A private consortium of electric organizations seeks to build a coal-fired plant in Fitzgerald, Georgia, in south-central Ben Hill County. Power4Georgians (P4G) tells GPB it is looking to build an 850-megawatt coal-fired plant in the area.
The facility would be the second coal-fired pant of that size in Georgia, next to the proposed Plant Washington, in Sandersville.
Dean Alford, president of Allied Services (AES) and spokesman for Power4Georians, tells GPB he has spoken to local leadership and they support the plan. Alford says the proposed $2 billion dollar facility will create 1,500 construction jobs, 130 plant jobs and 120 other positions related to the coal plant.
"Georgia's going to need electrical capacity, and coal is a reliable, domestic part of that plan," Alford told GPB.
The property for the proposed Ben Hill Plant was purchased in 2008. Alford's interview with GPB is the first public acknowledgment of P4G's plan to develop the plant, although in the community, local leaders have been discussing the economic boost the plant would bring.
One supporter is Gerald Thompson, mayor of Fitzgerald, Ben Hill's county seat.
"I support the plant," Thompson tells GPB. "We've got to have more coal power in Georgia or we're going to have more brownouts and blackouts. And for Ben Hill County, it would add a tremendous amount of jobs, and taxes, and economic development."
Thompson also supports the proposal because the power generated by the Ben Hill Plant would be used in Georgia, according to P4G.
Yet, there are serious environmental and cost concerns. Even the so called "clean" coal plants produce a host of environmental toxins.
In a statement from an umbrella group of environmental organizations about the proposed Ben Hill Plant, Ogeechee Riverkeeper executive director Chandra Brown said "Coal ash contains arsenic, lead, mercury and selenium that has to be disposed of some where. Mercury is especially dangerous to children, pregnant women and nursing mothers.”
“Georgians now realize that water is not a resource we can squander," Gordon Rogers, executive director of the Flint Riverkeeper, added in the statement. "Most of the mercury from a coal-fired facility falls within 60 miles of the smokestack. The Flint watershed is less than 25 miles from the proposed plant site. With the Flint already heavily contaminated by mercury, a new source is unacceptable.”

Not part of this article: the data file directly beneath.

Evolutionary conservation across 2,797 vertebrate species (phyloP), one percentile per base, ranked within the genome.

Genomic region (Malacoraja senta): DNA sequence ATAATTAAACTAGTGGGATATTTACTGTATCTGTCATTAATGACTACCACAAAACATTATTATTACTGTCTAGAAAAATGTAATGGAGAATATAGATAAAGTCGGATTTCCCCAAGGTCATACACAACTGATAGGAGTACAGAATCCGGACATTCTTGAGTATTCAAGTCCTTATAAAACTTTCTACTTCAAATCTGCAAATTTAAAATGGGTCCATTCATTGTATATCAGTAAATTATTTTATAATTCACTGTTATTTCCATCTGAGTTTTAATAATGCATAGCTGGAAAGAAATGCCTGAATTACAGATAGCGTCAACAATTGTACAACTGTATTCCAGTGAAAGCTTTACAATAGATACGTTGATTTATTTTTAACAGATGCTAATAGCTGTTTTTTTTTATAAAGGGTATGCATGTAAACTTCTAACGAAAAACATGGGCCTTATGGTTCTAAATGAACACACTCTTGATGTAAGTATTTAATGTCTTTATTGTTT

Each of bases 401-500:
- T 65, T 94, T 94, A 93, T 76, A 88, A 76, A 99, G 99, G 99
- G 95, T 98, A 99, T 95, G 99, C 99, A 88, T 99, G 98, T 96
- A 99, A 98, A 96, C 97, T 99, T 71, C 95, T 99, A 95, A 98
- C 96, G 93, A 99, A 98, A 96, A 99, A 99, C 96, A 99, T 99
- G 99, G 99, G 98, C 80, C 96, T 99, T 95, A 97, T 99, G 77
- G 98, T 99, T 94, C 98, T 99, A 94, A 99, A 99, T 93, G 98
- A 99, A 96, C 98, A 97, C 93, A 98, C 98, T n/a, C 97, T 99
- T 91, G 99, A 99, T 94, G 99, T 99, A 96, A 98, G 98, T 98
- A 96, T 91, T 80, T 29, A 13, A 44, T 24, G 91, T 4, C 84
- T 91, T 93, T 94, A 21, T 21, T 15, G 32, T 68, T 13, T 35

Justine Thompson, the executive director of GreenLaw, tells GPB it is a bad proposal. She says it's ironic that while world leaders are meeting in Copenhagen to figure out how to curb Greenhouse gasses, another coal plant is being proposed in Georgia. "We're stepping back in time," Thompson says. "Georgia is out of step with the entire planet."
Environmentalists also questioned the assertion that the power created at the proposed plant is needed. Fitzgerald Mayor Gerald Thompson dismissed the environmental criticism.
"I don't have anything to say back to them, because I don't have to. They're not my constituents," Thompson tells GPB. "This is good for our county, economically, and it's good for the state's power needs."
Meanwhile, P4G's Dean Alford stresses that while the site has been selected, and specifics such as size, cost and job creation has been evaluated, the project is a long way off. No environmental permits have been issued, he adds. "It's not much of a story," Alford tells GPB. "It's common for possible plant sites to be purchased. Georgia Power has many."
So how many properties does P4G's have around the state?
"I can't tell you that," Alford says.